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Funeral set for Mamaroneck boy allegedly killed by mom

NEWS12 WESTCHESTER: Attorneys have issued a statement on behalf of Dr. Timothy Reish about the death of his 4-year-old son, Jason. (Oct. 3, 2012)

The father of a 4-year-old Mamaroneck boy allegedly killed by his mother publicly shared his grief for the first time Wednesday, calling his son's death "incomprehensible" and the result of the mother's "heinous actions."

A funeral for Jason Reish, whose nickname was Jake, has been scheduled for Friday at 11 a.m. at Scarborough Presbyterian Church in Briarcliff Manor, a worker at the Waterbury and Kelly Funeral Home said. A wake for the boy will take place Thursday from 2 p.m. to 4 p.m. and from 6 p.m. to 8 p.m. at the funeral home in Briarcliff Manor.

"The events which led to the untimely death of our beloved Jake are both incomprehensible and unimaginable," lawyers for Dr. Timothy Reish of Briarcliff Manor said in a statement. "We will never be able to comprehend the heinous actions of Jake's mother."

The mother, Manuela Maria Morgado, 46, who was involved in a long-running custody battle with Reish, used helium in an attempt to suffocate the boy sometime Sunday night or Monday morning before trying to kill herself with a drug overdose, a law enforcement source said.

The helium attempt might not have worked, so she then might have tried some other way to smother him, said the source, who added that Morgado recently bought a mask, tube and the gas online.

An official determination as to the cause of death for Jason  could take up to six weeks as police await the results of toxicology tests.

On Wednesday, the Westchester County medical examiner's office referred calls to Mamaroneck police, who did not immediately respond to requests for comment.

Morgado has been charged with second-degree murder and is being held without bail at Westchester County Jail in Valhalla. She is due back in court Thursday.

Her attorney, Max DiFabio of White Plains, declined to comment Wednesday.

Reish, 43, an orthopedic surgeon, was never married to Morgado. He had reunited in Briarcliff Manor with his wife, from whom he had separated several years ago. While separated, he met and had a relationship with Morgado, sources said.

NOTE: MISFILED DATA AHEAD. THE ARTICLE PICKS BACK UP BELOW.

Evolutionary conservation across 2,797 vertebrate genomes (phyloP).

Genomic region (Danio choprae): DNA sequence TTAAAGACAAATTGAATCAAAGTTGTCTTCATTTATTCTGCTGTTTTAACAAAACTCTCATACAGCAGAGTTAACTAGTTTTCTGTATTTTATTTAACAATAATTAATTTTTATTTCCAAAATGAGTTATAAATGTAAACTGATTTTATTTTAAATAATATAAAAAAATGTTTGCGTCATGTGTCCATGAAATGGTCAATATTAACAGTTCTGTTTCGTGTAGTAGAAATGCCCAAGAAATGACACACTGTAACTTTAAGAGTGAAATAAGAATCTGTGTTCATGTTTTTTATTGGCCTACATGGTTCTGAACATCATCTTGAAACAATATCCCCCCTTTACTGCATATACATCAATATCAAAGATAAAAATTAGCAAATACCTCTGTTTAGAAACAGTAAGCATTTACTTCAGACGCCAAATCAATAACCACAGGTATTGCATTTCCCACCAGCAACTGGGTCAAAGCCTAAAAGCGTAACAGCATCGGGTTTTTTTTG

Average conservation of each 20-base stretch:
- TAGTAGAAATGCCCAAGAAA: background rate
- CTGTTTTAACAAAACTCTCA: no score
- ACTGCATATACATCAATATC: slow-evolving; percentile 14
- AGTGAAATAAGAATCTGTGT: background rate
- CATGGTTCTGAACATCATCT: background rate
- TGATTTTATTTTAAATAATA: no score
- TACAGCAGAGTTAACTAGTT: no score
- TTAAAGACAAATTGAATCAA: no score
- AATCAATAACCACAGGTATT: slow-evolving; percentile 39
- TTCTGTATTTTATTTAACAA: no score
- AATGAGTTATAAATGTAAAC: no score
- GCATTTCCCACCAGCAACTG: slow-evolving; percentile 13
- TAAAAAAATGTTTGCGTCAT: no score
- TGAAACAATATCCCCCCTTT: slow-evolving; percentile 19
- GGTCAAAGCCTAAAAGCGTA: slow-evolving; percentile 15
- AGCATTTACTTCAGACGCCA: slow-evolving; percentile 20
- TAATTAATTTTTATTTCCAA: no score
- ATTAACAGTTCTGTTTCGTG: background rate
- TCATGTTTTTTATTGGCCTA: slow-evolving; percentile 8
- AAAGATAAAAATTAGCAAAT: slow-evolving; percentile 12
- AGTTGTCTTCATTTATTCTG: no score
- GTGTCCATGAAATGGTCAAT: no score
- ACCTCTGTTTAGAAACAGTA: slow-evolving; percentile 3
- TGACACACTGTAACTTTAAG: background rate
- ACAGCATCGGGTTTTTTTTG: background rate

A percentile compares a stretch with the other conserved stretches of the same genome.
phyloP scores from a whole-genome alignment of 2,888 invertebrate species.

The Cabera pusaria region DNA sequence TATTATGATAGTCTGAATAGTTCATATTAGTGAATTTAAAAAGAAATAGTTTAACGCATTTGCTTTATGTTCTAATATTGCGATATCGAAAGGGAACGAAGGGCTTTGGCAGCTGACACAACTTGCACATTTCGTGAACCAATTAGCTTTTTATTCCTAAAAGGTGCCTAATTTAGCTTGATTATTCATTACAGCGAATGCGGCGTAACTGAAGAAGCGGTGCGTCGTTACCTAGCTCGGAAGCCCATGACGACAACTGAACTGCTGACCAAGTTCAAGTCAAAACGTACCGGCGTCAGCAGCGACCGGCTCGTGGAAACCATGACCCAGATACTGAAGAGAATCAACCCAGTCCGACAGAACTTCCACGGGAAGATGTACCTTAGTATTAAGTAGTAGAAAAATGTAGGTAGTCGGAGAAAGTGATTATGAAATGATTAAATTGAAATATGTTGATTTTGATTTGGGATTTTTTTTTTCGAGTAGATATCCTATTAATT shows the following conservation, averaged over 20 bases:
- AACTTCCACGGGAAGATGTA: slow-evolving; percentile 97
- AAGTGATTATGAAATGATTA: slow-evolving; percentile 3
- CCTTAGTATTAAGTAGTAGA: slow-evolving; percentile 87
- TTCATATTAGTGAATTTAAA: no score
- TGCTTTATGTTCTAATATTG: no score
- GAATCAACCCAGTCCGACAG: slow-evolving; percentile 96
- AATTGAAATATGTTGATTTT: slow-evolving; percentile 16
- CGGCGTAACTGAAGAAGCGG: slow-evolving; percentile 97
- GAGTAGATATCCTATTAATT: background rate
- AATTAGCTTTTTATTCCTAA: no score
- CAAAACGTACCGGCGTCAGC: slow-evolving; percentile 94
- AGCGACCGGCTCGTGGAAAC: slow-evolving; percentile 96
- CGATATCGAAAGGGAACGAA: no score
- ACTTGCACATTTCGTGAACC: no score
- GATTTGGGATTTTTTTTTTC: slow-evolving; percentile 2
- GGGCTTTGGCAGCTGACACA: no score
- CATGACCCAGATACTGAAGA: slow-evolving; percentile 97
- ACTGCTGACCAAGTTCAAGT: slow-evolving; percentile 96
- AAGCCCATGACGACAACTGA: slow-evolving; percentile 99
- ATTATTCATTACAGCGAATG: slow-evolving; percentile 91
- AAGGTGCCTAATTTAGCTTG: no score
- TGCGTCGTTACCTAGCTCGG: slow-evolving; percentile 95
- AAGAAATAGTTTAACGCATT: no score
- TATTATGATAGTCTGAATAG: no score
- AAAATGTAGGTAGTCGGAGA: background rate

"We leave this matter in the capable hands of the authorities to secure justice for Jake and for our family," Reish said in a statement released Wednesday through his lawyers.

Jason, Morgado's only child, was already dead when Mamaroneck police arrived at Morgado's East Boston Post Road condominium about 10:20 a.m. Monday after being summoned there by concerned family members, according to officials and court documents. Morgado was found in a "semiconscious" state, police said.

The alleged botched murder-suicide occurred after Morgado on Friday was stymied in an attempt in the state's appellate court to have Jason -- who had a condition diagnosed as requiring special education -- moved to Mamaroneck Community Nursery School.

Reish had enrolled his son at Scarborough Presbyterian Children's Center in Briarcliff. However, Morgado felt the child would receive better services at the Mamaroneck school, said her family court lawyer, Dennis Light.

Both parents agreed that the child needed special-education services -- an individualized education plan, Light said. They disagreed over which was the better preschool for those services, he said.

Light called Morgado Friday afternoon to tell her the appellate judge had not granted her request, deciding instead to wait until later this month to make a ruling.

"She did not take it well," said Light, who had represented Morgado since March. He described their conversation as abrupt.

He said, however, there was no indication she was distraught.

"There was nothing to indicate there was violence on the horizon," Light said. "She probably got distraught after that, thinking the case was lost."

Although Morgado and Reish were adversaries, there was no animosity in the court proceedings, according to Light.

The custody arrangement was for each parent to have Jason half the time, an arrangement Light said was "untenable in the long run."

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